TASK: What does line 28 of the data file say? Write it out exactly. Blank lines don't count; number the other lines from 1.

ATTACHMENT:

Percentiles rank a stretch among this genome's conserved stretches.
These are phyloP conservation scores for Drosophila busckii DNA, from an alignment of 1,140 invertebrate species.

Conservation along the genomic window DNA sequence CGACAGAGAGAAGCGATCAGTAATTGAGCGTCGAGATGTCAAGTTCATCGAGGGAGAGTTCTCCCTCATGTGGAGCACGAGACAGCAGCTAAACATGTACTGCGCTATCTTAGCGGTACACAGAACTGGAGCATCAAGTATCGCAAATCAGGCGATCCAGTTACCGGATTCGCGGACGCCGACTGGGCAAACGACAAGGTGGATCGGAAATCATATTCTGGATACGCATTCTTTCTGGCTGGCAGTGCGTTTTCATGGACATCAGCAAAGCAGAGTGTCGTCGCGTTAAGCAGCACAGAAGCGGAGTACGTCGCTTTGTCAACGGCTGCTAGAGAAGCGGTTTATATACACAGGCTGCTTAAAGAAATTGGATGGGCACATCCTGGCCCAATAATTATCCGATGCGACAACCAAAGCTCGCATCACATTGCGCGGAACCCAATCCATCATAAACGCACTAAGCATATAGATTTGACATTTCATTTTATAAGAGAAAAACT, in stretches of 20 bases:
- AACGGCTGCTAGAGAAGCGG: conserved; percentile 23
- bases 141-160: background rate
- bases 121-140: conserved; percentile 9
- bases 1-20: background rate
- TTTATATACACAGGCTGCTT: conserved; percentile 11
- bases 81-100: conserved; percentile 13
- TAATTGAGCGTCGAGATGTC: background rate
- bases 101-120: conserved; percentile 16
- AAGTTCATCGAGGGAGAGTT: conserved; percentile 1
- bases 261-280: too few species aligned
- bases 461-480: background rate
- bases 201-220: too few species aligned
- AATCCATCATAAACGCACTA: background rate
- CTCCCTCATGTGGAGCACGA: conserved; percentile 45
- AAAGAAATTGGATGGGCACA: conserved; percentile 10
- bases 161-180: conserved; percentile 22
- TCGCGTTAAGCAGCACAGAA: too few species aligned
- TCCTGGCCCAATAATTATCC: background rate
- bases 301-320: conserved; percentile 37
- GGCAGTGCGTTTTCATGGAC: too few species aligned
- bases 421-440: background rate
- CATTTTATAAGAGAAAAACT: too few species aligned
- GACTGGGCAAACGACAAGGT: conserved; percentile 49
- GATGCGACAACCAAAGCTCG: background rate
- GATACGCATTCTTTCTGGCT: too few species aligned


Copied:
- GATACGCATTCTTTCTGGCT: too few species aligned